The same must be said now for advocacy of Harriet Miers. We are the last people on earth to object to the news that she is a committed Christian; the Good News is, above all, great news for her. And we reiterate, this fact about her is neither grounds for objection nor a fit object for examination by the Senate. By the same token, this fact is not grounds for certifying her to us or to the public. It's not just that religious conviction is an unreliable indicator of a judicial philosophy (though it clearly is), it's that inferences drawn from an individual's religious affiliation have no place in decisions to nominate or confirm a judicial appointee.That all sounds pretty much exactly right to me. I read this piece and had a rare moment when I thought that Mr. Perkins had really had something sensible to say. Then I read the very next piece, which immediately followed that one in the same email:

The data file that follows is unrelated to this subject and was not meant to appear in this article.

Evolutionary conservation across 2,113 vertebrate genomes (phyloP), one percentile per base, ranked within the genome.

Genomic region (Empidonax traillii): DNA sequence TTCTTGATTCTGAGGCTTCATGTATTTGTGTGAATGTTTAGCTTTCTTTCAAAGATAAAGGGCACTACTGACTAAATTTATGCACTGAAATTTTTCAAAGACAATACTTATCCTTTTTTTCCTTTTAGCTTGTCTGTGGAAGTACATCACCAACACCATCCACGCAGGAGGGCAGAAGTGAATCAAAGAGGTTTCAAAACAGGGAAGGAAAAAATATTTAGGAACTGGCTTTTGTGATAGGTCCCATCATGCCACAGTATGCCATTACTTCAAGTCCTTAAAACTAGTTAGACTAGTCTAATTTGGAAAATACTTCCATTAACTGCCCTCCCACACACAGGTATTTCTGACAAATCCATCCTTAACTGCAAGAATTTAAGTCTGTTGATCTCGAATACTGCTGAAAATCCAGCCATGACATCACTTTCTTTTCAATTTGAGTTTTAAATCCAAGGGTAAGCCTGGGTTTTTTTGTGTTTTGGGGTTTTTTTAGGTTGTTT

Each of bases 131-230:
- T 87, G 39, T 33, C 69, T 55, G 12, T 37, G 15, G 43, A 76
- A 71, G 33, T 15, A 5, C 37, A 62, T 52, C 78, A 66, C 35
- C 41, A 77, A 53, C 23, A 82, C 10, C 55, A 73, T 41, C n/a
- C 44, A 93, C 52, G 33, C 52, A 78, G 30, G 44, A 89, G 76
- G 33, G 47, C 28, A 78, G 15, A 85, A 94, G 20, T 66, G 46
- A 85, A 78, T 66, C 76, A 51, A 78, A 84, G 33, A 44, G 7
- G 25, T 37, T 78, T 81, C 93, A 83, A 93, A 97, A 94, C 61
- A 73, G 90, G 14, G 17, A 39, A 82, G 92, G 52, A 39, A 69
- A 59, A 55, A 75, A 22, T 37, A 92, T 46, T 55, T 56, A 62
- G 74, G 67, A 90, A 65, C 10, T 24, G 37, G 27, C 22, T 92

Lynn charged the President with having a "religious litmus test." Why? Because the President dared to say back in 2002 that he would select judges who understand "that our rights are derived from God." Horrors! Imagine that. Why, Bush believes that Jefferson was right when he wrote in the Declaration of Independence that we are "endowed by [our] Creator with certain inalienable rights."The man immediately turned around and wrote about how it's ok to only endorse candidates who believe that we wouldn't have rights if God didn't give them to us. I have no idea how to make sense of this. It's not just that he obviously didn't mean what he said in his first claim; it's that he doesn't even seem to care how inconsistent he looks.